With a nod to St Patrick’s Day, here’s a little something for those of you with ancestral lines going back to Ireland (and maybe Scotland too).
One of the difficulties for family researchers with Irish lines is that prior to around 1840 Irish life events are not well-documented. Of my six direct ancestors who were born in Ireland, English records tell me that one was from County Mayo, one from Belfast and two were, at least at the time of their daughter’s birth, in either Derry or Newry. For the other two I have only ‘Ireland’. I have fathers’ names (from English marriage certificates) for only two.
So for any of you with Irish ancestry from before about 1850, you’ll know that we have to think laterally and draw upon any clue we possibly can. One such clue could be the traditional naming pattern, which was widely used in Ireland across all sections of the community until the late 19th century.
It goes like this:
1st son named after paternal grandfather (patGF)
2nd son named after maternal grandfather (matGF)
3rd son named after father (F)
4th son named after father’s eldest brother (patB)
5th son named after mother’s eldest brother (matB)
For girls the same system applied, but it was not always followed as rigorously:
1st daughter named after maternal grandmother (matGM)
2nd daughter named after paternal grandmother (patGM)
3rd daughter named after mother (M)
4th daughter named after mother’s eldest sister (matS)
5th daughter named after father’s eldest sister (patS)
For both girls and boys, sometimes the order in which grandparents were honoured could be switched, i.e. maternal first or paternal first.
I learned about this tradition only a year or so ago. Recently I’ve read (in online comments) that it applies to Scottish ancestors too. I don’t have Scottish ancestry so can’t put it to the test, but if you do you could try it out for yourself.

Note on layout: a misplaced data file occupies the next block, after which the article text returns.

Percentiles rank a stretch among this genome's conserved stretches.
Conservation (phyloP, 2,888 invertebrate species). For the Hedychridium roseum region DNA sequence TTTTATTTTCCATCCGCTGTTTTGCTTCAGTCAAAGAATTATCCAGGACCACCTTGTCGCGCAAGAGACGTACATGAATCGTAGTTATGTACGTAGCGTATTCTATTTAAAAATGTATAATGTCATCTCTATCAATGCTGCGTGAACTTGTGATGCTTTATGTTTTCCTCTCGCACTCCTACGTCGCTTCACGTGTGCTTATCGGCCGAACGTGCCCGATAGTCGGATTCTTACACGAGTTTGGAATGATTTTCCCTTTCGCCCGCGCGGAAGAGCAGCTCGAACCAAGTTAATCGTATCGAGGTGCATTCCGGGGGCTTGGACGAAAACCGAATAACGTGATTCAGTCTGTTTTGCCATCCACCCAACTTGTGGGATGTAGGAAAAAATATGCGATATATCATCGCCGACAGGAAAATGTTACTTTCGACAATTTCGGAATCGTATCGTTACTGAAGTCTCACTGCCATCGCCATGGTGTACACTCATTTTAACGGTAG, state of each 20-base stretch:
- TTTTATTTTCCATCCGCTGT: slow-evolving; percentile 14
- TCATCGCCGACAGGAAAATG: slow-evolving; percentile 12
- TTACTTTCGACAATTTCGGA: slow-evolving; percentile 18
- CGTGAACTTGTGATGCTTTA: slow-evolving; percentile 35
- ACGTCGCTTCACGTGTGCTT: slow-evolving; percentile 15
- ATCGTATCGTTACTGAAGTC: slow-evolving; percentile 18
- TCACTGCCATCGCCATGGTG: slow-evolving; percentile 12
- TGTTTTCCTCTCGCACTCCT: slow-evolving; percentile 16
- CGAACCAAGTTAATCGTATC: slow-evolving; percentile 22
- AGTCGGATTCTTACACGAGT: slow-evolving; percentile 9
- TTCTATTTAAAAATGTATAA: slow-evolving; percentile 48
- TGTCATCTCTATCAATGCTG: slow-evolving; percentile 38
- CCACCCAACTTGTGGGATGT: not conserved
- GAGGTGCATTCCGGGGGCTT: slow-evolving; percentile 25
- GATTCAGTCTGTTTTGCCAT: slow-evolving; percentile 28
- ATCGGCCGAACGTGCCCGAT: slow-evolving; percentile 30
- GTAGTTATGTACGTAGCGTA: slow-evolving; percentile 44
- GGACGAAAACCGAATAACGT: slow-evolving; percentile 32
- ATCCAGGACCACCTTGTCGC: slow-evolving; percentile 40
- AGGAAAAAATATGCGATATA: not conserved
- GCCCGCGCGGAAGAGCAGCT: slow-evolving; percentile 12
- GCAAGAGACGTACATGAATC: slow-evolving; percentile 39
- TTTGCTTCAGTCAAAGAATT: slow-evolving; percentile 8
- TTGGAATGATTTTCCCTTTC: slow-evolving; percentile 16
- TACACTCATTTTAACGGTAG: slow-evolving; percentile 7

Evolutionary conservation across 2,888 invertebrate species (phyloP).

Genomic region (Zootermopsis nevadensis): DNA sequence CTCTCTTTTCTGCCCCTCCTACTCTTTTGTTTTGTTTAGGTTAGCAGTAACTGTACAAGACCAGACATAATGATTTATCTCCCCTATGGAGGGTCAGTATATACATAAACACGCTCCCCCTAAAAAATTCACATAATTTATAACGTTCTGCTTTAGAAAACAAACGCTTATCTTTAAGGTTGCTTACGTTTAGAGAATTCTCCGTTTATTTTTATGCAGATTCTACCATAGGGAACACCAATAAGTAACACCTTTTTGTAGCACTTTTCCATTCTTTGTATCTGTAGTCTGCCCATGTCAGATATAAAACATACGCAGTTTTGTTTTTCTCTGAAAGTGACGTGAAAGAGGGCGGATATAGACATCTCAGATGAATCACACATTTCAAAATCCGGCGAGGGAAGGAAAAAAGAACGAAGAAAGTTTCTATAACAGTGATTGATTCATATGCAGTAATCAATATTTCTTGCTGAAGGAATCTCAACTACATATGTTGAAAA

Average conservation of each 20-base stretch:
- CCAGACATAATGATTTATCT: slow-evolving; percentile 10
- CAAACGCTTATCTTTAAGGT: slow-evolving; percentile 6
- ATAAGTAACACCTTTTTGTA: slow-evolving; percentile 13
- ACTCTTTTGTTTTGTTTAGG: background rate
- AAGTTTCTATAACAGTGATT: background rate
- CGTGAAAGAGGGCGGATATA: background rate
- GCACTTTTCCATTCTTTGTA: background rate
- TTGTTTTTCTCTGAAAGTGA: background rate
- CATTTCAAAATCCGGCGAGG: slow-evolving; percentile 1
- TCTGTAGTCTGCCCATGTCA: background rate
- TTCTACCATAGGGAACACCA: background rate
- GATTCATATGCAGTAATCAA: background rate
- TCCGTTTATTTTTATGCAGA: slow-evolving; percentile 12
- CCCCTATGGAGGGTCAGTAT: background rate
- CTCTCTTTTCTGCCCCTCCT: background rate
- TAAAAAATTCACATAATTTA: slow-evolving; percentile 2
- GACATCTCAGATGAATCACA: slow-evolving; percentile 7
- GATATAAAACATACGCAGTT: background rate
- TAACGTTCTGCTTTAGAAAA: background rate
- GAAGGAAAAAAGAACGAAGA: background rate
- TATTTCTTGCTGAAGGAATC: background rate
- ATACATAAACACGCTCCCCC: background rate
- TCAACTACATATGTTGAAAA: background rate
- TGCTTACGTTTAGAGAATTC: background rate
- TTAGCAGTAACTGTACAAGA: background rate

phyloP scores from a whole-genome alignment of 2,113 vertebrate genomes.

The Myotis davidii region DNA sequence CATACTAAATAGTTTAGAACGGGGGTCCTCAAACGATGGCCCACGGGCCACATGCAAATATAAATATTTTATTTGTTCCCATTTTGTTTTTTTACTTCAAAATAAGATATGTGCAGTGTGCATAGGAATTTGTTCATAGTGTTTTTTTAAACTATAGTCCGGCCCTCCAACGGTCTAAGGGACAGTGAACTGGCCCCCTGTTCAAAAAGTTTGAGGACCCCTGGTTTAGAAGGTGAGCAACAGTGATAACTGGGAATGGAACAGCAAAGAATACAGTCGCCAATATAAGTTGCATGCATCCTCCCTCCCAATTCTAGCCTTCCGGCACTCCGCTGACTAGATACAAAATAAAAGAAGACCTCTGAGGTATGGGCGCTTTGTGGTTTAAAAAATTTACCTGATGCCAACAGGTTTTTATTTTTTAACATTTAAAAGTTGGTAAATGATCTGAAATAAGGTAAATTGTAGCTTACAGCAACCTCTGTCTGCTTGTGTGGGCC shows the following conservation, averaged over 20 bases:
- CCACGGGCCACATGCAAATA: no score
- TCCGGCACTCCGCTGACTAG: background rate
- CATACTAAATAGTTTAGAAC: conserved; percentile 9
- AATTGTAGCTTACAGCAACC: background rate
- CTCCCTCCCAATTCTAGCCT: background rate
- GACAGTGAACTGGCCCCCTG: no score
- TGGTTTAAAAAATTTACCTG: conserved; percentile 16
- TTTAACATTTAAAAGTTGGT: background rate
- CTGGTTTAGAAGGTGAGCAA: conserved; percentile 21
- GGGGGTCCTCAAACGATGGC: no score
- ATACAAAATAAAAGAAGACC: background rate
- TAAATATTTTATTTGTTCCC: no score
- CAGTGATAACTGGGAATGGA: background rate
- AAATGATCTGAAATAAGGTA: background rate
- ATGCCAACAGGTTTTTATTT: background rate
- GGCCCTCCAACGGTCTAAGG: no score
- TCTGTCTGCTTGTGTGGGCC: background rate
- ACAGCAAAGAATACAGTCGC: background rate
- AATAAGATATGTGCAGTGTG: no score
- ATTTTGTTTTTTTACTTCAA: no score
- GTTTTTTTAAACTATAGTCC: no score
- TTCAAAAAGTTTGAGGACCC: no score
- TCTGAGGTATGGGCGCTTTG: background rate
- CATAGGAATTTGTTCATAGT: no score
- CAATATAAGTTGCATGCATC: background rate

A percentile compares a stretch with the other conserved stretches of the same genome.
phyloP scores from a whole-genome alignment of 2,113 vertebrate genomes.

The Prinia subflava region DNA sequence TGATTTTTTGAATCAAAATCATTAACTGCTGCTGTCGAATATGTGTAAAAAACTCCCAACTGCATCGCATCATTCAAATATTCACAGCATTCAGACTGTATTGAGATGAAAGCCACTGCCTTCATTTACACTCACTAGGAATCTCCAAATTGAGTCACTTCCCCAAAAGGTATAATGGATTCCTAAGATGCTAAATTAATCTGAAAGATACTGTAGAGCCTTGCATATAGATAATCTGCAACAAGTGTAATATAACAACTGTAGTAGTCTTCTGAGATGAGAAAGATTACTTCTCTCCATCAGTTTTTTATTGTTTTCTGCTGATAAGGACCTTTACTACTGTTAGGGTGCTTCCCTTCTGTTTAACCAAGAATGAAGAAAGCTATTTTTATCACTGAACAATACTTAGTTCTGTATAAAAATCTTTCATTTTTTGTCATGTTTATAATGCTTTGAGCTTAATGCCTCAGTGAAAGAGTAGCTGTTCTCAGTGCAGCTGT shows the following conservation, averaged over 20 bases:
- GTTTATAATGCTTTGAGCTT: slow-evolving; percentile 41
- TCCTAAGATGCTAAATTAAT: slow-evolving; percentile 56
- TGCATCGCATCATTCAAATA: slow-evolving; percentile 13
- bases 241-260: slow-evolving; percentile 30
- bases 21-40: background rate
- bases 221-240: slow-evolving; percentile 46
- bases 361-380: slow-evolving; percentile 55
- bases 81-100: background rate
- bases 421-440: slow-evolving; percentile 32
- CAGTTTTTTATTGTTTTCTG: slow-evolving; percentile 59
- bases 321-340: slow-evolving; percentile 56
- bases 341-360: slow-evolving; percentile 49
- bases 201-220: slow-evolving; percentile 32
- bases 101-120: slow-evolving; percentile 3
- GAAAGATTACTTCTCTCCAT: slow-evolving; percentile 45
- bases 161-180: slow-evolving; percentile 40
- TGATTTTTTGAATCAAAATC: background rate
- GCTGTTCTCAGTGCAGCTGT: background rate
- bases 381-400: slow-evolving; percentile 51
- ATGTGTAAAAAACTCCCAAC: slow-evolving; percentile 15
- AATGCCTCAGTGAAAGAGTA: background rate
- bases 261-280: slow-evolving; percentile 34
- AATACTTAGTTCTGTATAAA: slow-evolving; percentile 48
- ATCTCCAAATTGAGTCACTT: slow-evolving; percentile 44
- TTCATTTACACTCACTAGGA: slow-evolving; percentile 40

I decided to try it with my Mayo family. This is all I know for sure:
- I believe Margaret and John came to England separately.
- They married in England in 1857. John’s father was Patrick; Margaret’s father was James.
- The 1911 census indicates Margaret was from Mayo.
- John died before the 1911 census. Earlier censuses give only Ireland as his place of birth. However, DNA matches indicate that he too was from Mayo. Using them I have narrowed his birthplace to a specific area of the county, but I don’t have a baptism, and therefore no mother’s name.
- Using this information, I have found a baptism record for Margaret in Aghagower. This is supported by a DNA match in the same township, probably at the generation before. If it is correct then I have the mother’s name: Honour.
- This is the only Margaret born to a James with that surname in the whole of Mayo and within a likely time period (Margaret was not sure of her age) showing in all records. However, another group of researchers have claimed this family for their own, and one of us is wrong. We always have to bear in mind in situations like this that the records we see are not necessarily a complete set.
I’ve looked at Margaret and John’s children’s names, and also the names given by two of their children to the following generation. All children of both generations were born in England but within a strong Irish migrant community. I’ve included the date of marriage of each couple, since it’s said that by the end of the 19th century this tradition was dying out in favour of fashionable names. It’s also said that the tradition was never applied as strongly in relation to the naming of daughters as for the naming of sons.
The detail of the tables that follow will be of no interest at all to any of you. Instead, just focus on the highlighted boxes. Where a child is named as expected I have coloured the square peach. If the expected naming order of two consecutive births is reversed but the expected names were still used, I have also highlighted this peach.
John and Margaret (Irish, now living in England). Married 1857
Patrick and Margaret (Both of Irish descent). Married 1880
With only two slight deviations Patrick and Margaret did it by the book: their first son died before a second was born. They therefore re-used the paternal grandfather’s name for their second son. They also reversed the expected order of father and maternal grandfather.
Bridget and George (Bridget of Irish descent). Married 1885